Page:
What to do if you suspect your pet has been poisoned

pets and poisons

Curiousity: not all plants are benign for our pets. Sunflowers are safe but which plants are not?

Every day, dog and cat owners are confronted with their pets eating all manner of plants and worrying about whether the vegetation is poisonous.

There are many thousands of species of flowers and plants, the good news is that only a very small percentage are truly poisonous and therefore dangerous to our pets.

It’s important to make sure that we all know which are the plants that are most deadly and therefore should be avoided by ours dog and cats. We really don’t want them being in contact with these poisonous flowers and plants!

There are over 700 plants that have been identified as toxic to dogs and cats! Here are 15 common varieties of plants of which to beware:

15 Toxic Plants to Avoid if You Have Pets
Both dogs and cats can be exposed to a variety of substances that could be harmful, but they are not always able to assess the level of risk. Sometimes they can, especially if they have survived in the past.

As well as some plants and fungi the poisons affecting our pets include veterinary and human drugs, some human foods, household, garden and DIY products along with venomous bites and stings.

We have a duty to prevent our pets from exposure to toxic substances. To complicate matters not all substances are poisonous to all animals or breeds. What may be fine for us could be toxic to our pets. Similarly, what is acceptable our dogs may not be safe for our cats.

As well as the dangers of swallowing poison our pets can also suffer from poisoning when certain substances come into contact with their fur and skin. It may be due to a chemical splash in the eye, or from inhaling a noxious vapour.

We should always be aware of all the possible ways poison can affect our pets. For example, it’s possible for poison to affect our animals if the substance takes the wrong route – like a pet swallowing a substance that is meant to be applied to the skin.

The most common poisons to affect dogs are human drugs.

When it comes to dog poisoning the most common culprit is ibuprofen, according to the Veterinary Poisons Information Service.

Other substances that crop up in reported dog poisoning cases include:
• Rat poison
• Paracetamol
• Grapes, sultanas, raisins and currants
• Chocolate

The most common poisons to affect cats are plants. Indeed, exposure to lilies and lily pollen is the most common cause of cat poisoning and can lead to kidney failure.

Otherwise the next most common cat poisons include:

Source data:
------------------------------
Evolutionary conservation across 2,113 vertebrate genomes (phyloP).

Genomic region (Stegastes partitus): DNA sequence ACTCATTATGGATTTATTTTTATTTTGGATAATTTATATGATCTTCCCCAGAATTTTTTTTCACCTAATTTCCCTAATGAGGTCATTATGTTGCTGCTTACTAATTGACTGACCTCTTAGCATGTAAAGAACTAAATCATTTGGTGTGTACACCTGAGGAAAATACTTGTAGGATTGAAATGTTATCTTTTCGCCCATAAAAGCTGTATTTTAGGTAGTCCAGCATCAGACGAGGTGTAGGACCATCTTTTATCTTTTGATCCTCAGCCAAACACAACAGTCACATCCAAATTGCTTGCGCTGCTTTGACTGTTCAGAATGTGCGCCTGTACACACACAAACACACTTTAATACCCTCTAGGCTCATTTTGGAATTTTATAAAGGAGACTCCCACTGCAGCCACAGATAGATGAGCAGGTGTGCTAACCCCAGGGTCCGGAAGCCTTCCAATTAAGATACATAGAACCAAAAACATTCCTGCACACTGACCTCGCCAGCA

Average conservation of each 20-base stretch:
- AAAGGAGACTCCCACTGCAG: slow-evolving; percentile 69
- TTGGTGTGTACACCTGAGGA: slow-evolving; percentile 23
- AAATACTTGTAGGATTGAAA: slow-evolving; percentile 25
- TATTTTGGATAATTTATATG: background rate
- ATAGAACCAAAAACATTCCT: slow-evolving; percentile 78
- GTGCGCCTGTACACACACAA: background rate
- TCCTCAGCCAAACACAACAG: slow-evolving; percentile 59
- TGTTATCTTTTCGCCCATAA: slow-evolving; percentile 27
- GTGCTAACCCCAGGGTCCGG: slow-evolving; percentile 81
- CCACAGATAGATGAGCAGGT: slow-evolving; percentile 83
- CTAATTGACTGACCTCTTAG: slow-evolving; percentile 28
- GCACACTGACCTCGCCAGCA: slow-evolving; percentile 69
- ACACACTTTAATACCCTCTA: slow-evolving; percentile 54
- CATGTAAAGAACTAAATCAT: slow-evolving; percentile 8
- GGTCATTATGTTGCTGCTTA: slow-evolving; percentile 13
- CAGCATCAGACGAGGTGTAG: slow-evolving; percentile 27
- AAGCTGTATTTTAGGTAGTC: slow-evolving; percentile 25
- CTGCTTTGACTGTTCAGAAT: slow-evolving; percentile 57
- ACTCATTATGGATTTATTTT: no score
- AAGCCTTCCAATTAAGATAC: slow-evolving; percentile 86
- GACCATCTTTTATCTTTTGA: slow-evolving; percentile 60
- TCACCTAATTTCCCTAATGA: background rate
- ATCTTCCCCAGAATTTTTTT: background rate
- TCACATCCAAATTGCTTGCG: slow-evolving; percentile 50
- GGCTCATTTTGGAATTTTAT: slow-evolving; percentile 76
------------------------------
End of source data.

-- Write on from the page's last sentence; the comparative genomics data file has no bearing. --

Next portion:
• Permethrin (found in dog flea treatments)
• Benzalkonium chloride (in patio cleaners and disinfectants)
• Paracetamol

It’s often difficult to spot the effects of poison on our pets. The adverse effects can take hours – and even days – to manifest themselves. And symptoms vary widely, and include everything from convulsions through organ failure to gastro-intestinal disturbance.

The advice is not to wait for symptoms to develop. If there is any suspicion your pet has been poisoned, get to the vet as soon as possible or at least make an urgent phone call to get accurate information.

If you can’t reach your vet, contact [telnumlink]01202 509000[/telnumlink], which is the Animal Poison Line. This is an owners’ helpline operated by the Veterinary Poisons Information Service. Staffed by scientists and vets it is available 24 hours a day. Please note there is a £30 fee for each case but this is refundable if you vet calls about the same case.

Phone calls to this service have often been lifesaving. Alternatively, it may save you an expensive trip to the vet if it turns out not to be necessary.

Before calling a vet or the Animal Poison Line, gather as much information as you can like the brand name, the type of plant, any ingredients, the strength of the medication consumed, the quantity of medication. Be prepared to explain clearly any circumstances surrounding the episode.

When the phone call confirms that vet treatment is necessary, get to the vet as soon as possible.

Don’t try to make your pet vomit at home using any home remedies because there is a risk of harm. Vets have medication that has been proven to induce vomiting safely and effectively if it’s required at all.

Prevention is always better than cure

When pets die after poisoning the emotional consequences are devastating. To prevent poisoning hazardous plants and substances need to be removed from reach.

This requires storage to be in out-of-reach cupboards, or locked cabinets. Our dogs and cats are extremely curious creatures so keep chocolate out of reach, remove lilies from any homes with cats, only ever use rat bait in a pet-friendly way, and keep human medication out of reach.

Prevention is always going to be easier than saving the life of a poisoned pet. When we look after your pets all our carers are on the look out for potential hazards.

To find out more about how we can help you live in harmony with your pets get in touch.

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